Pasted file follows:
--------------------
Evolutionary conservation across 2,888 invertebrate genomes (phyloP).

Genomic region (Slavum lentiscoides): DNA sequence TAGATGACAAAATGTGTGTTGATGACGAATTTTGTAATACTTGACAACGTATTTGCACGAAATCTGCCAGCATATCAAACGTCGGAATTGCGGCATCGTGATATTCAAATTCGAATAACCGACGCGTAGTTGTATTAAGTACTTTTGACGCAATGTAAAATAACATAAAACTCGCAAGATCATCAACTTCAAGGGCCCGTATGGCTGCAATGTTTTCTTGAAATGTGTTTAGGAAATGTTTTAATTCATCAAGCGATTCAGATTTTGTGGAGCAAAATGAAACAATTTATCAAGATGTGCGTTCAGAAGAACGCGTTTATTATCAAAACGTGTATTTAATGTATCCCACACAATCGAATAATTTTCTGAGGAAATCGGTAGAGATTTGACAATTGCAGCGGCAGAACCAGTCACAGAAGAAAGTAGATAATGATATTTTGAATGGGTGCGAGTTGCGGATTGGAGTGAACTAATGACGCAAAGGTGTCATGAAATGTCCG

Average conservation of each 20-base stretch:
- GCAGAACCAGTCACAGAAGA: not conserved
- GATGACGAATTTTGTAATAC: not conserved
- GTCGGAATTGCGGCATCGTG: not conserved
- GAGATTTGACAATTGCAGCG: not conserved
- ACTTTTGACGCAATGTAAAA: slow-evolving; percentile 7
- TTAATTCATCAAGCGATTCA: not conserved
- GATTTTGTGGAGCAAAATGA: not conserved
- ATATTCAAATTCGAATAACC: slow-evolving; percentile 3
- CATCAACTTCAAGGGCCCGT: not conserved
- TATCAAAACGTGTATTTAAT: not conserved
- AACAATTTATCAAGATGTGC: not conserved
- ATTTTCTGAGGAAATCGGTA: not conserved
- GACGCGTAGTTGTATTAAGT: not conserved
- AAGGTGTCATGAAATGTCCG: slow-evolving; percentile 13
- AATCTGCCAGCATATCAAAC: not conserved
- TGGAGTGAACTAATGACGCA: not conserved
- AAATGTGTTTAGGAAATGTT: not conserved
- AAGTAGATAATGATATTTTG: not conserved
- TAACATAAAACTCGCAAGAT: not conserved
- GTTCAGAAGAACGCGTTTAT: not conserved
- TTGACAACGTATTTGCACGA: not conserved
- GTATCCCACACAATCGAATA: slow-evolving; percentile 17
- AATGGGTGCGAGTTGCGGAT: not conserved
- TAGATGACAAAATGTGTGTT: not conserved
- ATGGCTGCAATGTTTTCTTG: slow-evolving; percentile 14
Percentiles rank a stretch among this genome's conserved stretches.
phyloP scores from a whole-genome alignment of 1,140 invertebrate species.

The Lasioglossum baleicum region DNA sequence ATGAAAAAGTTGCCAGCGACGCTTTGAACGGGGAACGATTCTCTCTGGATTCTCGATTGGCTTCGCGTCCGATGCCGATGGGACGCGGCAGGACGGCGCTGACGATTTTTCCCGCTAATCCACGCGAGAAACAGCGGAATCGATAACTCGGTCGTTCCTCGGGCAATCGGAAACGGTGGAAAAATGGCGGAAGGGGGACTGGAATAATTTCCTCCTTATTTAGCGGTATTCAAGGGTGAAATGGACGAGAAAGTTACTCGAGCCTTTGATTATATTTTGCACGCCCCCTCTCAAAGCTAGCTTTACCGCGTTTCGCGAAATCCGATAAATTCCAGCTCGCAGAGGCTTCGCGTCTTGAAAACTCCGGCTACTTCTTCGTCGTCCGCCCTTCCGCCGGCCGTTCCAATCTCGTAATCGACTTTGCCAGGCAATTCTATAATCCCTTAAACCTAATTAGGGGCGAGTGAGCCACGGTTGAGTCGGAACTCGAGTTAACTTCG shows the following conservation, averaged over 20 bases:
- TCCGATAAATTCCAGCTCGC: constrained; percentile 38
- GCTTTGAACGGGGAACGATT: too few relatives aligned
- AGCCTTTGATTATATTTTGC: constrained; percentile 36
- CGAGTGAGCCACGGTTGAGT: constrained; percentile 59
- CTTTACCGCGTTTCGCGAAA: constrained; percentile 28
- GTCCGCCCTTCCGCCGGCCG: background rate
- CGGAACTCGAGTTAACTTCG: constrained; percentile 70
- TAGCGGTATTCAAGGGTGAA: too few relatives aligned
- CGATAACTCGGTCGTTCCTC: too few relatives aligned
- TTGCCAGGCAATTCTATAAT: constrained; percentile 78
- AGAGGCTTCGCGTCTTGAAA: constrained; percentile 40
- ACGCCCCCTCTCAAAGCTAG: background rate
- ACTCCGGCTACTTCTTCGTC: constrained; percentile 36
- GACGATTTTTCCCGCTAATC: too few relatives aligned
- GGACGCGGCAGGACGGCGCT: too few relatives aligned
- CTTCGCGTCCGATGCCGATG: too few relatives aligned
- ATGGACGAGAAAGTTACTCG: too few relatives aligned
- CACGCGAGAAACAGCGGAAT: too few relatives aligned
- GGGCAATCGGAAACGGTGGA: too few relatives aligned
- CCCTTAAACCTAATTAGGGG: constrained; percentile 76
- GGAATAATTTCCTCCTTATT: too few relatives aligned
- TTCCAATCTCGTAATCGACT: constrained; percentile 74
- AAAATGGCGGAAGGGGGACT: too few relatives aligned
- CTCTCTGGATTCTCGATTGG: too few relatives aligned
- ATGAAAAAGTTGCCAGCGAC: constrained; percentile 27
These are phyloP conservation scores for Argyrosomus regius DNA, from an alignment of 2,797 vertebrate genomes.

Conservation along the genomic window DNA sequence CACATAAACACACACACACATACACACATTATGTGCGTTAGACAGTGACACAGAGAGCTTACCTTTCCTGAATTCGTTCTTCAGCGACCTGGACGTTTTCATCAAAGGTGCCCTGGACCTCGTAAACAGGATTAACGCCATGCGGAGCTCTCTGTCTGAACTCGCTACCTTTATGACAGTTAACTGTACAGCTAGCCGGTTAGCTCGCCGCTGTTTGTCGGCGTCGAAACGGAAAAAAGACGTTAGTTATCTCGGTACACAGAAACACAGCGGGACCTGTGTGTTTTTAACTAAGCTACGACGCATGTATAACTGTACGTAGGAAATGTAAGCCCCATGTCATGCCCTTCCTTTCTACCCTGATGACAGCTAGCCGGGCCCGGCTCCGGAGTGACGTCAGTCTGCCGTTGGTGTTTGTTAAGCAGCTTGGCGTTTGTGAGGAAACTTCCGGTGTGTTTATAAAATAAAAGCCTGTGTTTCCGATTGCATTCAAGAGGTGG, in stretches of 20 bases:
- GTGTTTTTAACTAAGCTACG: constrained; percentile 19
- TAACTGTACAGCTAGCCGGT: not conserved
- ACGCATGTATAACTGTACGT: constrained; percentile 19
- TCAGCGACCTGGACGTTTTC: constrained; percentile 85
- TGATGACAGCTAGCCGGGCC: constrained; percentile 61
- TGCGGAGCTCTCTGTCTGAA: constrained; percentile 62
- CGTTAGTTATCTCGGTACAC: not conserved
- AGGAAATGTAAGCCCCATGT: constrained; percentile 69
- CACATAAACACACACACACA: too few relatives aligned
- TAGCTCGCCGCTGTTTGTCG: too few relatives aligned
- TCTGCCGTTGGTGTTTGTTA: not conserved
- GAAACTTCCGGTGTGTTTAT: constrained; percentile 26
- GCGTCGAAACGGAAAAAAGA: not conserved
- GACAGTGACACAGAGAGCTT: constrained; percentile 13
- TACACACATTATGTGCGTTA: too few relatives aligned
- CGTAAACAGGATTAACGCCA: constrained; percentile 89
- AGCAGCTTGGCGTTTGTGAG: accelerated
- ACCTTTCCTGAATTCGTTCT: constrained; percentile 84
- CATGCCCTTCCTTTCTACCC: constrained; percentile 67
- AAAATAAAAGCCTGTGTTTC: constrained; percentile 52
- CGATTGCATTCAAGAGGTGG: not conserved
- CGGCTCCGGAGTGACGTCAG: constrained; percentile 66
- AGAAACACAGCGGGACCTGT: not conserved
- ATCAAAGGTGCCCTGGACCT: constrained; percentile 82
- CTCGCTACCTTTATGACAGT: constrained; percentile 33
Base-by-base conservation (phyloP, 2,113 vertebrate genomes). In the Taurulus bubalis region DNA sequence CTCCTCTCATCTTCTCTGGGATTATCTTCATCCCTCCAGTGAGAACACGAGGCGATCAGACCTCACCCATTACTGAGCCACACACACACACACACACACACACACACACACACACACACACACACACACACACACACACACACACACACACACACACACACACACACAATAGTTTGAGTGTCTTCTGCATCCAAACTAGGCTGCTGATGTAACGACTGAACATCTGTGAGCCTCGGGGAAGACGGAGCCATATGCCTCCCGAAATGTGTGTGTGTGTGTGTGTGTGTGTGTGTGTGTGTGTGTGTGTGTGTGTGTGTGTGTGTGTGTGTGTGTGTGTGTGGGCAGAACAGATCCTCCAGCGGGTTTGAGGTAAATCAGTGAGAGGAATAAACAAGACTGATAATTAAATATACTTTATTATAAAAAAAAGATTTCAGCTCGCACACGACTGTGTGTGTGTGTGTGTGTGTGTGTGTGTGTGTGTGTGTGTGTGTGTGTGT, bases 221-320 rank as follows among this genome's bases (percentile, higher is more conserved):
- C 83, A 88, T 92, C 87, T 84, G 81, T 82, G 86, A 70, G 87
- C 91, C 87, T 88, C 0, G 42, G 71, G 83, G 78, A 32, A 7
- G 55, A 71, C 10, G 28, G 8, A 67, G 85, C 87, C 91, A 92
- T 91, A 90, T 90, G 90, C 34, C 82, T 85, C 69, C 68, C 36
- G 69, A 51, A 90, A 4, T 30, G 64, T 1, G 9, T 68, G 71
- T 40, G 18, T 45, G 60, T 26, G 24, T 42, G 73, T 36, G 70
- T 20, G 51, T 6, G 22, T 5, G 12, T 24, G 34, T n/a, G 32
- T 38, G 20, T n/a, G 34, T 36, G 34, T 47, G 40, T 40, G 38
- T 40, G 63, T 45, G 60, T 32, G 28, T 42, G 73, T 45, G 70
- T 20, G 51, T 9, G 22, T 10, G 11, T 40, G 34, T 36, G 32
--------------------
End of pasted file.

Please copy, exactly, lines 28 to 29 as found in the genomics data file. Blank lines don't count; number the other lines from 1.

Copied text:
- ATGGCTGCAATGTTTTCTTG: slow-evolving; percentile 14
Percentiles rank a stretch among this genome's conserved stretches.